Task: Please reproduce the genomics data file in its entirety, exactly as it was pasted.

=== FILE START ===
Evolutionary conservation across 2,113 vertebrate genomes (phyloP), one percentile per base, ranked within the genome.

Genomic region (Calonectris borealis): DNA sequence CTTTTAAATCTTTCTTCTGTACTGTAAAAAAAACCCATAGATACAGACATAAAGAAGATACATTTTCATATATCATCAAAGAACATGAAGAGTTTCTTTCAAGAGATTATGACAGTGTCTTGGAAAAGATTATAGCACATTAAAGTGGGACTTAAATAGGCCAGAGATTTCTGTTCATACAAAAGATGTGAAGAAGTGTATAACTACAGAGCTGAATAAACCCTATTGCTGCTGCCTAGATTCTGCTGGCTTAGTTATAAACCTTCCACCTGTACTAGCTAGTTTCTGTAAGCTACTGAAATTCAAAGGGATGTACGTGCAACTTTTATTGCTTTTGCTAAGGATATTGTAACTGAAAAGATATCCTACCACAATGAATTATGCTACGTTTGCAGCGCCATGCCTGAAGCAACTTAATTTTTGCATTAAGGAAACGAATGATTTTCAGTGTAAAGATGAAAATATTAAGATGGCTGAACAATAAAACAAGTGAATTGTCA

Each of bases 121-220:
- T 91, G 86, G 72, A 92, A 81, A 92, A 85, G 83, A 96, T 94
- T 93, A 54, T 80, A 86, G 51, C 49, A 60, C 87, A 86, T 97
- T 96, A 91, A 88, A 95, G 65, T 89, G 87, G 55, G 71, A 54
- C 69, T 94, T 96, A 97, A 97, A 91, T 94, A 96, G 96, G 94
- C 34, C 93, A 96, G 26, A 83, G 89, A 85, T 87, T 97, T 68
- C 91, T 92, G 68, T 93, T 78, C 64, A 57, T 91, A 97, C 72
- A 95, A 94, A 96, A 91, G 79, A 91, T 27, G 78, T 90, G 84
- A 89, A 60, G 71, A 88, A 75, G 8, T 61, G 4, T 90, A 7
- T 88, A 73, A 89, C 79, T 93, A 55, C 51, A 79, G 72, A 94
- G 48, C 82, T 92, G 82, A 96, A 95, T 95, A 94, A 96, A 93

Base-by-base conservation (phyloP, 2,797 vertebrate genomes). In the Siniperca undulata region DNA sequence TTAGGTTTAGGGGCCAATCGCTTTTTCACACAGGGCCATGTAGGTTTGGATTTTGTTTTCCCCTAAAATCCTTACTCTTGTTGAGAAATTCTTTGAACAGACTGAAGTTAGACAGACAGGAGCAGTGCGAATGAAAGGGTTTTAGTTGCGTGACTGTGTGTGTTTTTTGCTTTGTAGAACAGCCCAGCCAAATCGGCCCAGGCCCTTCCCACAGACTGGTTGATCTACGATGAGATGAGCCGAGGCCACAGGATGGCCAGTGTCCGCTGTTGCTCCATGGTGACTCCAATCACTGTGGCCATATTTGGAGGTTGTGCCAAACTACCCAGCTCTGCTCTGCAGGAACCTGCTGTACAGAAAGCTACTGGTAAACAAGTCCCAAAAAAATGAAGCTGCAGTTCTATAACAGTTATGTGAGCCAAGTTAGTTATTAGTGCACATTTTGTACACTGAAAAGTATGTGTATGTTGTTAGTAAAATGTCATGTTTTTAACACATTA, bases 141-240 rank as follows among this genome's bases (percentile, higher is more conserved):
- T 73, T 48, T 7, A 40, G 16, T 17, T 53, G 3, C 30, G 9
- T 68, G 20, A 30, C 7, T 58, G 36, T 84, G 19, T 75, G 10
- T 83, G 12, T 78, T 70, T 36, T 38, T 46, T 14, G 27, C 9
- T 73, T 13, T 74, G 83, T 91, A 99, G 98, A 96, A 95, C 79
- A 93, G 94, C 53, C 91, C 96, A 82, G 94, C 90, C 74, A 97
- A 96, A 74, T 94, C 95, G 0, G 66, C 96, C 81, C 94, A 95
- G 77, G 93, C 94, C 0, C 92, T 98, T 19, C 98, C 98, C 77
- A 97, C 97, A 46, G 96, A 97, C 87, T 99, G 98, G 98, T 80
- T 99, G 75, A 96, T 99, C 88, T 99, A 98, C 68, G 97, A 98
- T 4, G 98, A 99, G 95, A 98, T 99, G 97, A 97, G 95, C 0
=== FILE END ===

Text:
Evolutionary conservation across 2,113 vertebrate genomes (phyloP), one percentile per base, ranked within the genome.

Genomic region (Calonectris borealis): DNA sequence CTTTTAAATCTTTCTTCTGTACTGTAAAAAAAACCCATAGATACAGACATAAAGAAGATACATTTTCATATATCATCAAAGAACATGAAGAGTTTCTTTCAAGAGATTATGACAGTGTCTTGGAAAAGATTATAGCACATTAAAGTGGGACTTAAATAGGCCAGAGATTTCTGTTCATACAAAAGATGTGAAGAAGTGTATAACTACAGAGCTGAATAAACCCTATTGCTGCTGCCTAGATTCTGCTGGCTTAGTTATAAACCTTCCACCTGTACTAGCTAGTTTCTGTAAGCTACTGAAATTCAAAGGGATGTACGTGCAACTTTTATTGCTTTTGCTAAGGATATTGTAACTGAAAAGATATCCTACCACAATGAATTATGCTACGTTTGCAGCGCCATGCCTGAAGCAACTTAATTTTTGCATTAAGGAAACGAATGATTTTCAGTGTAAAGATGAAAATATTAAGATGGCTGAACAATAAAACAAGTGAATTGTCA

Each of bases 121-220:
- T 91, G 86, G 72, A 92, A 81, A 92, A 85, G 83, A 96, T 94
- T 93, A 54, T 80, A 86, G 51, C 49, A 60, C 87, A 86, T 97
- T 96, A 91, A 88, A 95, G 65, T 89, G 87, G 55, G 71, A 54
- C 69, T 94, T 96, A 97, A 97, A 91, T 94, A 96, G 96, G 94
- C 34, C 93, A 96, G 26, A 83, G 89, A 85, T 87, T 97, T 68
- C 91, T 92, G 68, T 93, T 78, C 64, A 57, T 91, A 97, C 72
- A 95, A 94, A 96, A 91, G 79, A 91, T 27, G 78, T 90, G 84
- A 89, A 60, G 71, A 88, A 75, G 8, T 61, G 4, T 90, A 7
- T 88, A 73, A 89, C 79, T 93, A 55, C 51, A 79, G 72, A 94
- G 48, C 82, T 92, G 82, A 96, A 95, T 95, A 94, A 96, A 93

Base-by-base conservation (phyloP, 2,797 vertebrate genomes). In the Siniperca undulata region DNA sequence TTAGGTTTAGGGGCCAATCGCTTTTTCACACAGGGCCATGTAGGTTTGGATTTTGTTTTCCCCTAAAATCCTTACTCTTGTTGAGAAATTCTTTGAACAGACTGAAGTTAGACAGACAGGAGCAGTGCGAATGAAAGGGTTTTAGTTGCGTGACTGTGTGTGTTTTTTGCTTTGTAGAACAGCCCAGCCAAATCGGCCCAGGCCCTTCCCACAGACTGGTTGATCTACGATGAGATGAGCCGAGGCCACAGGATGGCCAGTGTCCGCTGTTGCTCCATGGTGACTCCAATCACTGTGGCCATATTTGGAGGTTGTGCCAAACTACCCAGCTCTGCTCTGCAGGAACCTGCTGTACAGAAAGCTACTGGTAAACAAGTCCCAAAAAAATGAAGCTGCAGTTCTATAACAGTTATGTGAGCCAAGTTAGTTATTAGTGCACATTTTGTACACTGAAAAGTATGTGTATGTTGTTAGTAAAATGTCATGTTTTTAACACATTA, bases 141-240 rank as follows among this genome's bases (percentile, higher is more conserved):
- T 73, T 48, T 7, A 40, G 16, T 17, T 53, G 3, C 30, G 9
- T 68, G 20, A 30, C 7, T 58, G 36, T 84, G 19, T 75, G 10
- T 83, G 12, T 78, T 70, T 36, T 38, T 46, T 14, G 27, C 9
- T 73, T 13, T 74, G 83, T 91, A 99, G 98, A 96, A 95, C 79
- A 93, G 94, C 53, C 91, C 96, A 82, G 94, C 90, C 74, A 97
- A 96, A 74, T 94, C 95, G 0, G 66, C 96, C 81, C 94, A 95
- G 77, G 93, C 94, C 0, C 92, T 98, T 19, C 98, C 98, C 77
- A 97, C 97, A 46, G 96, A 97, C 87, T 99, G 98, G 98, T 80
- T 99, G 75, A 96, T 99, C 88, T 99, A 98, C 68, G 97, A 98
- T 4, G 98, A 99, G 95, A 98, T 99, G 97, A 97, G 95, C 0